Following the independence of Muslim countries, they introduced family laws in the areas of marriage, divorce, custody of children and inheritance. The laws are based on Islamic Shari’a and are taught at law schools as part of the curriculum in countries whose majority of people are Muslims.

Over the centuries, Muslim jurists constructed a body of legal interpretations (Arabic FIQH) of the Quran and Hadith traditions which include sayings and deeds attributed to the Prophet of Islam. A lawyer who graduates from law schools in such countries is equipped with the knowledge of Islamic family law and its application in the United States. Accordingly, when Muslims marry, they enter into a marriage contract. One of the chief features of this contract is the mahr agreement or sadaqa, a sum of money that the husband agrees to pay to his wife. Are these contracts enforced in the United States? Should the mahr agreements honored by U.S. courts? Should the mahr provision in Islamic marriage be treated as a prenuptial agreement? After all Muslim conception of marriage is based on a contract between the parties.

Another issue faces U.S. courts is the validity of divorce decrees obtained from those countries whose family law is based on Islamic shari’a, where a husband has the right to divorce his wife at will, without a judicial interference and without Due Process.

In a recent case, I wrote an affidavit to the Supreme Court of Westechester County in New York seeking recognition of a divorce obtained from Abu Dhabi in the United Arab Emirates, including a mahr agreement valued at $250,000. The Supreme Court agreed with our opinion and handed down a judgment recognizing the foreign divorce as valid. The entire judgment of the Court can be accessed at this link: https://law.justia.com/cases/new-york/other-courts/2012/2012-ny-slip-op-51875-u.html

On January 20, 2016, the Appellate Division affirmed the judgment of the lower court and recognized the divorce decree obtained from Abu Dhabi, including the mahr agreement. The opinion of the Appellate Division reads:

Here, the mahr agreement, although not acknowledged in accordance with Domestic Relations Law § 236(B)(3), was signed by the parties and two witnesses, as well as the Imam of the Islamic Cultural Center of New York. Under the circumstances presented, the Supreme Court properly recognized so much of the foreign judgment of divorce as incorporated the mahr agreement under the principles of comity, as no strong public policy of New York was violated thereby (see Greschler v Greschler, 51 NY2d 368; Rabbani v Rabbani, 178 AD2d 637). Accordingly, the court properly granted that branch of the plaintiff’s motion which was to enforce so much of the judgment of divorce as awarded the plaintiff the sum of $250,000 pursuant to the mahr agreement.”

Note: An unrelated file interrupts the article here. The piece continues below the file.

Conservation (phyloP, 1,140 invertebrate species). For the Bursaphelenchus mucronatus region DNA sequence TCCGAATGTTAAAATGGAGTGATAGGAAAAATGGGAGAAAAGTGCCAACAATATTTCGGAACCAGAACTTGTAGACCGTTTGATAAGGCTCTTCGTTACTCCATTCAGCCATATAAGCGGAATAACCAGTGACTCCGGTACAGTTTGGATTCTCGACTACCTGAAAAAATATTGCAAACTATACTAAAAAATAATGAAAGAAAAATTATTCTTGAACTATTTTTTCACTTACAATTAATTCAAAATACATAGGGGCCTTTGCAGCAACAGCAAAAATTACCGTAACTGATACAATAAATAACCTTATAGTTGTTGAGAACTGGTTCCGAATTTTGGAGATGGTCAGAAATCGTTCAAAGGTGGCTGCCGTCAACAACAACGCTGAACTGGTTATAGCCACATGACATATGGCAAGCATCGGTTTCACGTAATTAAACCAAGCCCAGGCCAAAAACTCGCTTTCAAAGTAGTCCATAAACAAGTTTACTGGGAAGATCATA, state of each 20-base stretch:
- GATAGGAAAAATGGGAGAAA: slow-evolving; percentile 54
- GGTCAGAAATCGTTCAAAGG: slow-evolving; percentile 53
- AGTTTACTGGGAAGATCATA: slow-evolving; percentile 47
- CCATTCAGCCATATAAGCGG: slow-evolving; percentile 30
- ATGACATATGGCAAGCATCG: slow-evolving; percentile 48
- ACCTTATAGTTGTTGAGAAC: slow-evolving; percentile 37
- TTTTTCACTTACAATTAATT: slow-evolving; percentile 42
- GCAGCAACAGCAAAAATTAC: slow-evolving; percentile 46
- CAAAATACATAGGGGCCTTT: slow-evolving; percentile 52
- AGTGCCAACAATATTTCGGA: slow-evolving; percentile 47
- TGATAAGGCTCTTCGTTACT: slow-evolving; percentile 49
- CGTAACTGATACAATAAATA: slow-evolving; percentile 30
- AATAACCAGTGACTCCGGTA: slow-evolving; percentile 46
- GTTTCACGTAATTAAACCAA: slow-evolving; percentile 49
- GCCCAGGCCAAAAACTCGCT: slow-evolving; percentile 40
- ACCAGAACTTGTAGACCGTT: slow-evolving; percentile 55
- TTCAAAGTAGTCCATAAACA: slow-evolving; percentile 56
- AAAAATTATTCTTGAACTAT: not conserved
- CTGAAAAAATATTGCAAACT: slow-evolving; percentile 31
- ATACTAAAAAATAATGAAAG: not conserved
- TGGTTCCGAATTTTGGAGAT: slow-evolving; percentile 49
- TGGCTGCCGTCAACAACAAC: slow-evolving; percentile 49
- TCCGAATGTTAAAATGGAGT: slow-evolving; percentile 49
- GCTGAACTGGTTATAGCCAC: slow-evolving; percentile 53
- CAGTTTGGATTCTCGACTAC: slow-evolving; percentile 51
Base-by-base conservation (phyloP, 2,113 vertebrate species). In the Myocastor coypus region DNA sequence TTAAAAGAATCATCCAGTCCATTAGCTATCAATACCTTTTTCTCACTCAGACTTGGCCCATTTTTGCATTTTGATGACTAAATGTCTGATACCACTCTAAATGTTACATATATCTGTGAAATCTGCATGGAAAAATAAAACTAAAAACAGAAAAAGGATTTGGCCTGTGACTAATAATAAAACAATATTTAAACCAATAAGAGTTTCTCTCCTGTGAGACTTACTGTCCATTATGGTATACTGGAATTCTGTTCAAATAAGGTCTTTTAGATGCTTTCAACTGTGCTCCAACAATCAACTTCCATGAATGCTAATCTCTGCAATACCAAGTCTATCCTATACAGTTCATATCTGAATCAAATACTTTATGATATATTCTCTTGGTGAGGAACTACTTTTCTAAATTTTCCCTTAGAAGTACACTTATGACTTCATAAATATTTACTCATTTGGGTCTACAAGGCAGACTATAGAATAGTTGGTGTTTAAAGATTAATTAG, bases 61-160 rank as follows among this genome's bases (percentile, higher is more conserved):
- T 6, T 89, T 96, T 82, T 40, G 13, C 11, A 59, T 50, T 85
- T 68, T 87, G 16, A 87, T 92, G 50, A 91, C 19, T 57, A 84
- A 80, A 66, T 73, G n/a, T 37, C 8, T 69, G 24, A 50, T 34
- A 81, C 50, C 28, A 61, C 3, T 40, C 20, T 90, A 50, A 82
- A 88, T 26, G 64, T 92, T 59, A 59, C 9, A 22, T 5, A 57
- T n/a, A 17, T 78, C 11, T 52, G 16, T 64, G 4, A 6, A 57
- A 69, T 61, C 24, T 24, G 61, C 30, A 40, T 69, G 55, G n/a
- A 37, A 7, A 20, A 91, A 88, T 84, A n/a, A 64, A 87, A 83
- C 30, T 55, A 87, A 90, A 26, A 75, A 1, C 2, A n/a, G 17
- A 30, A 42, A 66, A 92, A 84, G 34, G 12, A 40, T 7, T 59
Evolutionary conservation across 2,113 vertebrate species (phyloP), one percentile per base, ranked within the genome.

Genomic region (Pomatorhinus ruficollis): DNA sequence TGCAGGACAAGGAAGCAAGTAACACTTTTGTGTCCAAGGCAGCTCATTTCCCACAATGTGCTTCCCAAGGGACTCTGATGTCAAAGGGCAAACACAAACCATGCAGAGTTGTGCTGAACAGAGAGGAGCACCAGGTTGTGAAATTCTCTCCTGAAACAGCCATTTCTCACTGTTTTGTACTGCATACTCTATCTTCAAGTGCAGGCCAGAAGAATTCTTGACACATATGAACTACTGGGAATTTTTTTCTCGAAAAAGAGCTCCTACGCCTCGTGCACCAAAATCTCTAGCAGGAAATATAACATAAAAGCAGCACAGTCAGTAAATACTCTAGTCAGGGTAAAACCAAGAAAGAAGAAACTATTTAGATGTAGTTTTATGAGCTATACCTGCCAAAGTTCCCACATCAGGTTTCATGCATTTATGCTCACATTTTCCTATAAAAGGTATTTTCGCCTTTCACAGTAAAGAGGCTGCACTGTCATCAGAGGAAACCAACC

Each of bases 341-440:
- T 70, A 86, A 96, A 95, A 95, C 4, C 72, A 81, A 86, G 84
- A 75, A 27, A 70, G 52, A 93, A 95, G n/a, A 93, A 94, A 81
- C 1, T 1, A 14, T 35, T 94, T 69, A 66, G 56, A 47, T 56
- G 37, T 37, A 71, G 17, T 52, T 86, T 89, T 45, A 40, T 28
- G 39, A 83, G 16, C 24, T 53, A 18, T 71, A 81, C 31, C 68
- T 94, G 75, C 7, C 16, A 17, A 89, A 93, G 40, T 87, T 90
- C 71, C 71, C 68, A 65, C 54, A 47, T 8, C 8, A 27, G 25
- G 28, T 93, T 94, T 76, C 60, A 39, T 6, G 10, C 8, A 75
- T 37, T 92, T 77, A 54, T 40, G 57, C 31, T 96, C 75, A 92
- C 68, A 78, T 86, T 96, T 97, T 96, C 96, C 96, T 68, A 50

The Opinion is available at this link: 


As Expert Consultant, we offer the following services on:

  • International Law, including laws of the Middle East and Islamic Shari’a.
  • Abduction of children to Muslim majority countries, and fear of parental abduction.
  • Custody of children in Muslim majority countries.
  • Iranian divorce, custody, and mahriah in U.S. courts.
  • Abduction of children or fear of parental abduction to Iran.
  • Enforcement of mahr agreements in U.S. courts.
  • U.S. immigration cases dealing with Islamic divorces obtained overseas.
  • Islamic marriage, divorce, custody and abduction or fear of abduction to Muslim majority countries.


Professor Gabriel Sawma is a lawyer with Middle East background, and a nationally recognized authority on Islamic marriage and divorce in USA and Canada, with over 40 years experience in International Matrimonial Law, mainly, recognition and enforcement of Islamic and Hindu divorces in USA. His expertise helped clients, attorneys and judges understand the nature of the mahr agreement in an Islamic marriage contract and its application in the United States and Canada.
Professor Sawma is also expert consultant on Islamic finance; he taught Islamic finance for the MBA program at the University of Liverpool in United Kingdom.
For  information on Islamic divorce in USA, please read our articles listed on the right column on this page, or visit our website at:  http://www.muslimdivorceinusa.com
For information on Hindu, Sikh, Buddhist and Jain divorces in USA, please visit us at: http//www.hindudivorceinuscourts.com
For information on Iranian divorce in USA, please see this link: http://www.iraniandivorceinusa.com
You may also see Professor Sawma’s Curriculum Vitae at this address:  http://muslimdivorceinusa.com/professor-gabriel-sawma-curriculum-vitae/
A list of all my articles on International Matrimonial Law can be found at: http://www.gabrielsawma.blogspot.com
BBC News“International lawyer Gabriel Sawma, an authority on Sharia law, including Islamic marriage contracts.”
CNN International Edition“Gabriel Sawma, an attorney specializing in Muslim divorce law and professor at Farleigh Dickinson University.”
FAIRLEIGH DICKINSON UNIVERSITYGabriel Sawma, “Islamic Shari’a in Theory and Practice.”
Contact Information
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Email: gabrielsawma@yahoo.com
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Coverage: In addition to the United States and Canada, our sevices cover consultations on the Islamic law of marriage, divorce, and child custody of: Afghanistan, Algeria, Egypt, Indonesia, Iran, Israel, Jordan, Kuwait, Lebanon, Libya, Malaysia, Morocco, Pakistan, Palestine, Saudi Arabia, Sudan, Tunesia, Turkey, Yemen, Bahrain, Oman, Qatar, Syria, United Arab Emirates, Europe, Australia, New Zealand, Bangladesh, Iraq, India, Brunei, Nigeria, Azerbaijan, Kyrgyztan, Tajikstan, Turkmenistan, Kazakhstan, and Uzbekistan.

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